HOUSTON -- Board members of the Texas Windstorm Insurance Association have delayed a vote on whether to propose receivership for the troubled state insurance provider.
Meeting in Austin on Monday, board members decided to table the decision until May 21.
Faced with $2.4 billion in wind-related damage from Hurricane Ike and subsequent lawsuits against TWIA, board members suggested receivership, a process similar to bankruptcy, as a possible next step in saving the agency. Dozens of business and government leaders from along the Gulf Coast pleaded with the board on Monday to avoid the receivership process and let state legislators devise a solution.
Three bills are currently under consideration in Austin.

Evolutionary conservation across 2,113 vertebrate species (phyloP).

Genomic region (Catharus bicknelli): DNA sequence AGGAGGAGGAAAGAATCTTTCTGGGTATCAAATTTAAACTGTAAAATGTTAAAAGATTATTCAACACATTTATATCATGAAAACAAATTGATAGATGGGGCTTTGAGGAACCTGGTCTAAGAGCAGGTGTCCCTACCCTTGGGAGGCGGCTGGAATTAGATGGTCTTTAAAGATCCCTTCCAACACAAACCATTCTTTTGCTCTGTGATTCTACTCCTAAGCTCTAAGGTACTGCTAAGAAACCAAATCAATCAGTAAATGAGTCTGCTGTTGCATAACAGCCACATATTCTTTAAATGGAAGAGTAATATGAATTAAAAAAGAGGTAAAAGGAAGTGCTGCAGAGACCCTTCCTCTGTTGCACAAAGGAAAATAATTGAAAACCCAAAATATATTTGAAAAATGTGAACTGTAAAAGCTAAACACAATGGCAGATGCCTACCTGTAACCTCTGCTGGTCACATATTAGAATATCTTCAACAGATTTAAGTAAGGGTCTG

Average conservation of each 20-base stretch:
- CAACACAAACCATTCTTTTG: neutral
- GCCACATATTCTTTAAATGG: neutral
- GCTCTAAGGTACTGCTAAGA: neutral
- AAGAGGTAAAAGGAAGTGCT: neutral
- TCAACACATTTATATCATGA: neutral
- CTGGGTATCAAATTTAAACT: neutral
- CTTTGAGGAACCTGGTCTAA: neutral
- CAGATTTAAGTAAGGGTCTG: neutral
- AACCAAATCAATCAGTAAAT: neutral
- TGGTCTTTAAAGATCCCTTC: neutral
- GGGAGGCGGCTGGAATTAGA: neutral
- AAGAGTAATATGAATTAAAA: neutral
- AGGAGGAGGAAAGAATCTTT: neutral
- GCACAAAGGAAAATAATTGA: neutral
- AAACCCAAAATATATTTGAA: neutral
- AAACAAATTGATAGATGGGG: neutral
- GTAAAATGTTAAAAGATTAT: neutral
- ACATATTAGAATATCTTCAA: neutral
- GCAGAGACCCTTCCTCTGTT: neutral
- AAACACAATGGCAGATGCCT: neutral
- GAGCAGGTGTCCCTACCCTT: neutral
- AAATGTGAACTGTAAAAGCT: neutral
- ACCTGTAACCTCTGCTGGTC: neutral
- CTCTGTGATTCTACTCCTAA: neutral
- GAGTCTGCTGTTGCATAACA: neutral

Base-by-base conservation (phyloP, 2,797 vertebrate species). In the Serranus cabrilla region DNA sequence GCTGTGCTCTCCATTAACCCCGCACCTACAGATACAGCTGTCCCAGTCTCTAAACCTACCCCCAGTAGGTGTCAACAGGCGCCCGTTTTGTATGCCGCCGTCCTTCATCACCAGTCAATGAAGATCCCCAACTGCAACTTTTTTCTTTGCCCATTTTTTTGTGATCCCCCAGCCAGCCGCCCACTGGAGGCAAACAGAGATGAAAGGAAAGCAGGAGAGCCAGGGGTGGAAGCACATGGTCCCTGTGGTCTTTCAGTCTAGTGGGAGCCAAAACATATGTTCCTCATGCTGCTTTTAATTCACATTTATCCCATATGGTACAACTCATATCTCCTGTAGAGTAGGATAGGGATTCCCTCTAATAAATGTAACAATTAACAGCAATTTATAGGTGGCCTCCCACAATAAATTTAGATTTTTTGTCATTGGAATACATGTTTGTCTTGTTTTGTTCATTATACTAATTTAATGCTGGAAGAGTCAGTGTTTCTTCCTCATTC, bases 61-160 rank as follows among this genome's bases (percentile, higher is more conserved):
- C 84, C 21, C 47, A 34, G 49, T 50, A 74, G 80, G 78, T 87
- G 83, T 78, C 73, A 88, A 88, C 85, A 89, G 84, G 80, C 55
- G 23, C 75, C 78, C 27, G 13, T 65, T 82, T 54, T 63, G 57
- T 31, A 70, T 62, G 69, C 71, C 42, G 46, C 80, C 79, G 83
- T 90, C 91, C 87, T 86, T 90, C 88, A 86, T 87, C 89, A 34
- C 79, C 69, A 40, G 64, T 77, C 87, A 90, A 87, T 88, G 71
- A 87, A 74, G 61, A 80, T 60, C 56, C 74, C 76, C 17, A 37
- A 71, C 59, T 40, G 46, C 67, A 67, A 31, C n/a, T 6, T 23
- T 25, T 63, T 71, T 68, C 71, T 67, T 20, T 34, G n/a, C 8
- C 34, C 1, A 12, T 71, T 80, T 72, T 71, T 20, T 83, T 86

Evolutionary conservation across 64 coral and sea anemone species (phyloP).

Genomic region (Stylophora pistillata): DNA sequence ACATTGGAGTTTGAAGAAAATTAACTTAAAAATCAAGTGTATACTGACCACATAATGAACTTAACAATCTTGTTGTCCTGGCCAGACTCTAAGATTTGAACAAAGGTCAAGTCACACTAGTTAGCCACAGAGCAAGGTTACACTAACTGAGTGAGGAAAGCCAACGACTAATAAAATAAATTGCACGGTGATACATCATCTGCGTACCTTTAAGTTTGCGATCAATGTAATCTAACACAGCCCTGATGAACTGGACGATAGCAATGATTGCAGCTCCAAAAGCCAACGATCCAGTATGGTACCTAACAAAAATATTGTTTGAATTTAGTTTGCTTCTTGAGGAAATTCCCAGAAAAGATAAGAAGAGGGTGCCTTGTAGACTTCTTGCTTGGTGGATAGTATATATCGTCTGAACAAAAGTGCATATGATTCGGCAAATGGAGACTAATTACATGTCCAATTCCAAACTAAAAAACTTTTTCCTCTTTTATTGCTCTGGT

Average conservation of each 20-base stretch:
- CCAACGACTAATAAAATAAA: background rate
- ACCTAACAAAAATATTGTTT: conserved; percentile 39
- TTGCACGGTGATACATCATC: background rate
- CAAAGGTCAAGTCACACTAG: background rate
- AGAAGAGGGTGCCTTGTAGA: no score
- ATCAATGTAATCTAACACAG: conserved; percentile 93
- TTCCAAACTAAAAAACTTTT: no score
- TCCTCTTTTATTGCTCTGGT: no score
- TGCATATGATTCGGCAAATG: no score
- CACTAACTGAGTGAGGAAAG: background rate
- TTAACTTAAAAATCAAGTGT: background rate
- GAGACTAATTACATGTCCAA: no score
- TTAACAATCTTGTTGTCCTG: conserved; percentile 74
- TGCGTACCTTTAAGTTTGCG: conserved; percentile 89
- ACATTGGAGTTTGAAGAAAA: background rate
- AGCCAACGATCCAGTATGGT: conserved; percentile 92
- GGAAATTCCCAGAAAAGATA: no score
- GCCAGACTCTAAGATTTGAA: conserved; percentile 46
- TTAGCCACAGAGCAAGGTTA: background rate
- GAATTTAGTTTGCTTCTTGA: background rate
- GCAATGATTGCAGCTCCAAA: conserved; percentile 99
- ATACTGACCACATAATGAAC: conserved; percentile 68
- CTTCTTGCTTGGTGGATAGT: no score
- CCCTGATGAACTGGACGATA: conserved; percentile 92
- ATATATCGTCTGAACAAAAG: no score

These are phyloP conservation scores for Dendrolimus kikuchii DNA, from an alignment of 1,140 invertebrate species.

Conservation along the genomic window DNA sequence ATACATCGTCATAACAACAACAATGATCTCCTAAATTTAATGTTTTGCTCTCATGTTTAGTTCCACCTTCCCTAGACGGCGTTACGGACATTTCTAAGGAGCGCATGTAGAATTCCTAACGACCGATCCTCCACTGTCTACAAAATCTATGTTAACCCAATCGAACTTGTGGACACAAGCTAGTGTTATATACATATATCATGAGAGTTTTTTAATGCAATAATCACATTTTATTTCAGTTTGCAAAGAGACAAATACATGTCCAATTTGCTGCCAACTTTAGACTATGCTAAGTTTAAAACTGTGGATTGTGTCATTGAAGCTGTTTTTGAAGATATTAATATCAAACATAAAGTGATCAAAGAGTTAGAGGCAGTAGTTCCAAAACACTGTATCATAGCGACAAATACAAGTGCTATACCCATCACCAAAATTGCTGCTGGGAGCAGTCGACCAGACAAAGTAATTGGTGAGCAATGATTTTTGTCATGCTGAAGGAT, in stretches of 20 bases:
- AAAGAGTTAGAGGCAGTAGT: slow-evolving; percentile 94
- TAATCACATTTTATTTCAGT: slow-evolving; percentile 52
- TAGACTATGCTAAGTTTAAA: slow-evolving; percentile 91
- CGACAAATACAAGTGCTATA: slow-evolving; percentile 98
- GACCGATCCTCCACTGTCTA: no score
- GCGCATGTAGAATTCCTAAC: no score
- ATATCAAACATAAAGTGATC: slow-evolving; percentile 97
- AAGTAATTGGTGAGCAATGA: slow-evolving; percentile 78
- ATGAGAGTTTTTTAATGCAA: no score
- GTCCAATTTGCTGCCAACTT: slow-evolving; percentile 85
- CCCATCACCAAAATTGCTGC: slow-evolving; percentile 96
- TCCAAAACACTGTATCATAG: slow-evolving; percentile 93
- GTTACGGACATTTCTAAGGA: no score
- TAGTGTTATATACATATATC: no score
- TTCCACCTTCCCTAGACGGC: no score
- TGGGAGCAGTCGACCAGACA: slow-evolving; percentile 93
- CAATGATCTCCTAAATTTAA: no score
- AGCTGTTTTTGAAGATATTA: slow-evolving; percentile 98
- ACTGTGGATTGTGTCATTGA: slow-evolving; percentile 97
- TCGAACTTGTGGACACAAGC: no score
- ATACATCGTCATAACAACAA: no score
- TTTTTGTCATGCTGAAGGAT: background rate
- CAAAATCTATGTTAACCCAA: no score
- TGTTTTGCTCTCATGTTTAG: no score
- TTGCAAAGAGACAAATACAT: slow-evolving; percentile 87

Concerns about the agency’s solvency and handling of claims after hurricanes Ike and Dolly led to TWIA being placed under administrative oversight by the Texas Department of Insurance and the passage of the first restructuring bill, HB 3, in 2011.
The state insurance commissioner says the Texas Windstorm Insurance Association isn't currently sustainable.
TWIA is the insurance provider of last resort for 266,000 residents along the Gulf. The association is a nonprofit, state-supervised insurer for people who can't get private property insurance in coastal areas where private insurers won’t write policies because of high risk.